We have previously reported that noradrenaline/adrenaline receptors can induce the activation of several signaling pathways in breast cancer cells to promote invasion [84]. It remains unclear whether this pathway is stimulated by DNA damage caused by catecholamine in our report. However, we have shown that DNA damage is induced by noradrenaline/adrenaline receptors in non-tumorigenic human breast cells [85], suggesting that stress and stress hormones play important roles in the initiation and development of breast cancer via DNA damage. Many studies have demonstrated that stress leads to stress hormone production, which increases the risk of breast cancer by DNA damage. However, further research is required to clarify the mechanisms underlying stress-induced breast cancer.

Estrogen, stress, DNA damage, and cancer

The initiation and development of breast cancer can be promoted by DNA damage caused by estrogen metabolites and stress. We previously reported the synergistic effects of estrogen metabolites and stress hormones on DNA damage [85]. Combined exposure to 4-OHE2 and noradrenaline at the concentration where 4-OHE2 or noradrenaline alone did not cause DNA damage increased DNA damage, including the formation of AP sites and γ-H2AX in human mammary MCF-10A cells [86, 87]. Based on these findings, we suggest that co-exposure to estrogen metabolites and stress represents a novel risk factor in our daily life.

Chemoprevention with dietary flavonoid

Diets that are rich in fruit and vegetables have been proven to decrease cancer risk [88, 89]. In addition to beneficial nutrients such as vitamins and minerals, phytochemicals such as flavonoids and other phenolic compounds contribute to these protective effects. Flavonoids are the most common polyphenolic compounds found in plants. We have previously summarized the protective effects of flavonoids against breast cancer; many flavonoids can ameliorate breast cancer by regulating the activity of CYP1 enzymes in animals and humans [37]. Endogenous E2 is hydroxylated to catechol estrogens by CYP1 enzymes; CYP1A1 and CYP1A2 convert E2 to non carcinogenic 2-OHE2, and CYP1B1 converts E2 to carcinogenic 4-OHE2 [41, 42]. Using ethoxyresorufin-O-deethylase, we have shown the effects of 18 flavonoids on CYP1 activity [90] and have summarized these findings in a previous review [37]. The double bond between the C2- and C3-positions of the C-ring means that flavones and flavonols have a tendency to selectively inhibit CYP1B1 activity rather than flavanones. The methoxy substituent on the B-ring also contributes to the strong inhibitory effects on CYP1 activity; acacetin, diosmetin, chrysoeriol, isorhamnetin, tamarixetin, and kaempferide all have strong inhibitory effects on CYP1B1 activity.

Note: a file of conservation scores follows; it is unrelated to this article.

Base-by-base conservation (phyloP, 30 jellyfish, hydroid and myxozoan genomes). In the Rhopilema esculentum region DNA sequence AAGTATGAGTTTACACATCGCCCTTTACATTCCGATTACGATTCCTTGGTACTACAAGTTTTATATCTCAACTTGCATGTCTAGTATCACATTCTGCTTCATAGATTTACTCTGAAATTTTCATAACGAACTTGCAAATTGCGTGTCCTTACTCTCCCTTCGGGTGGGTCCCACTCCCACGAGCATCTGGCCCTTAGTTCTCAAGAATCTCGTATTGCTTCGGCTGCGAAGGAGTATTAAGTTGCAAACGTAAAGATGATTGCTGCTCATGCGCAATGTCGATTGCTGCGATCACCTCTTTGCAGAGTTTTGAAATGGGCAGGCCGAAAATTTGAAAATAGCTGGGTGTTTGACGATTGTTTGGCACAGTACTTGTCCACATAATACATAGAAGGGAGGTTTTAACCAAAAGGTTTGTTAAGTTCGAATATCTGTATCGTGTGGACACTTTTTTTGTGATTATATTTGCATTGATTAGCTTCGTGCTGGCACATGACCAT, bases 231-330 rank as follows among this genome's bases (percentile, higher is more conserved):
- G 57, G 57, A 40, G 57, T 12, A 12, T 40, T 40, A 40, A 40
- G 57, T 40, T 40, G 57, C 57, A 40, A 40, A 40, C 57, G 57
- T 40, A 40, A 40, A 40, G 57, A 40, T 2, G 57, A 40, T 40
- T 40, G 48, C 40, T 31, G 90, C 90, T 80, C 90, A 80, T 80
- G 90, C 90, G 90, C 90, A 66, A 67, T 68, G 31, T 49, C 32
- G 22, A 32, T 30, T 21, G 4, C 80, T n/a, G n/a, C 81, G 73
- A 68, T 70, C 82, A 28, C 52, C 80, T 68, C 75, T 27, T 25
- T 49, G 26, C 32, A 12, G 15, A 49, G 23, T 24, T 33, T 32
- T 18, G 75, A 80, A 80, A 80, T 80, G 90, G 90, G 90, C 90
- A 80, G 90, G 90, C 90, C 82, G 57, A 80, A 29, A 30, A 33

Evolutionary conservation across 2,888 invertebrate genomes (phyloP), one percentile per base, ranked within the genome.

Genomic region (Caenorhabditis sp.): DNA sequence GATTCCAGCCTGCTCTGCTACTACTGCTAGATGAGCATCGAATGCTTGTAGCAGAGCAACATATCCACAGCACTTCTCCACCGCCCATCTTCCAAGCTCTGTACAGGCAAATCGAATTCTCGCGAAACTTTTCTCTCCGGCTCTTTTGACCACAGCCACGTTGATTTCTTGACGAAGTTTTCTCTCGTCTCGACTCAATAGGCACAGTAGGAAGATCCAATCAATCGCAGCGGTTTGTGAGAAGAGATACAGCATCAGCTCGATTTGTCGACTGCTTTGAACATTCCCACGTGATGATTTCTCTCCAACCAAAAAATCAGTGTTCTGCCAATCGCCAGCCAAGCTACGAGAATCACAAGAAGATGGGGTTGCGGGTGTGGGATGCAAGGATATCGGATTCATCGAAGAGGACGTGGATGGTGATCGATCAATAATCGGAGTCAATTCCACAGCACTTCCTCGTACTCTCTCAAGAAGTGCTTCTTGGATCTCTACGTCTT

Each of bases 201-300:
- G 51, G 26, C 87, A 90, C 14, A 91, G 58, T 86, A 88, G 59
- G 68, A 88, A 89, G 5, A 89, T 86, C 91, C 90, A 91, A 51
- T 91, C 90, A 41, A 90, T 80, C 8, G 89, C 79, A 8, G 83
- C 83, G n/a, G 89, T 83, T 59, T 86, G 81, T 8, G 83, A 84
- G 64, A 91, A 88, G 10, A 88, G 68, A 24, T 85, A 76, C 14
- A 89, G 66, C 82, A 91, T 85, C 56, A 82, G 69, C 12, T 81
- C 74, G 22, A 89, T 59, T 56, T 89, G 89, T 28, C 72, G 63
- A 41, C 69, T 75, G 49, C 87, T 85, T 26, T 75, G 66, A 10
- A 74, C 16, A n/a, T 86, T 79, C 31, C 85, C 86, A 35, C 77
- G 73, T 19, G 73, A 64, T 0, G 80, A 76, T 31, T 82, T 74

The regulation of DNA damage is critical for the chemoprevention of estrogen- and stress-dependent breast cancer. Quercetin, including aglycone and its glycosides, is one of the most well researched dietary flavonoids, and abundant in onions. Their beneficial effects on the prevention of various diseases and bioavailability have been well studied [9195], and we show the schematic representation of typical quercetin metabolism in Fig. 3. We have investigated the effects of quercetin and its principal metabolite quercetin-3-O-glucuronide, on breast cancer and found that these flavonoids can decrease 4-OHE2- and noradrenaline-induced DNA damage by preventing the binding of noradrenaline to the adrenaline receptor [85]. Conversely, a high-dose of quercetin is known to induce oxidative DNA damage [96, 97]. Yamashita et al. found that 10–100 μM of quercetin induced DNA damage [96] and Murota et al. reported that the major circulating forms of quercetin in human plasma (quercetin sulfate and glucuronide) are present at concentrations of 0.1–1 μM [98]. The average dietary intake of quercetin is 16 mg/day, which is a safe concentration regarding DNA damage and could prevent various diseases [96]. We have also shown that noradrenaline induces ROS production, MAPKs activation, pro-tumorigenic gene expression, and invasion in breast cancer MDA-MB-231 cells, but not in non-tumorigenic MCF-10A cells. In addition, 0.1 μM of the quercetin metabolite quercetin-3-O-glucuronide suppresses these responses by influencing the adrenaline receptor [84]. Following onion consumption, 1 μM of quercetin-3-O-glucuronide is detected in human plasma (500 g, two onions, containing quercetin glycosides equivalent to 150 mg quercetin aglycone) [98], and to our knowledge, we were the first to demonstrate the inhibitory action of quercetin-3-O-glucuronide at concentrations detectable in human plasma after onion consumption. Noradrenaline stimulates proliferation and promotes migration of MDA-MB-231 human breast cancer cells by activating many signaling pathways [84, 99]. Stress hormone-induced DNA damage may contribute to cancer risk. Thus, blocking interaction of noradrenaline with its receptor using quercetin metabolites may suppress various cancer-causing pathways. Taken together, these findings suggest that dietary intake of quercetin may be a powerful chemopreventive factor for estrogen- and/or stress-related breast cancer.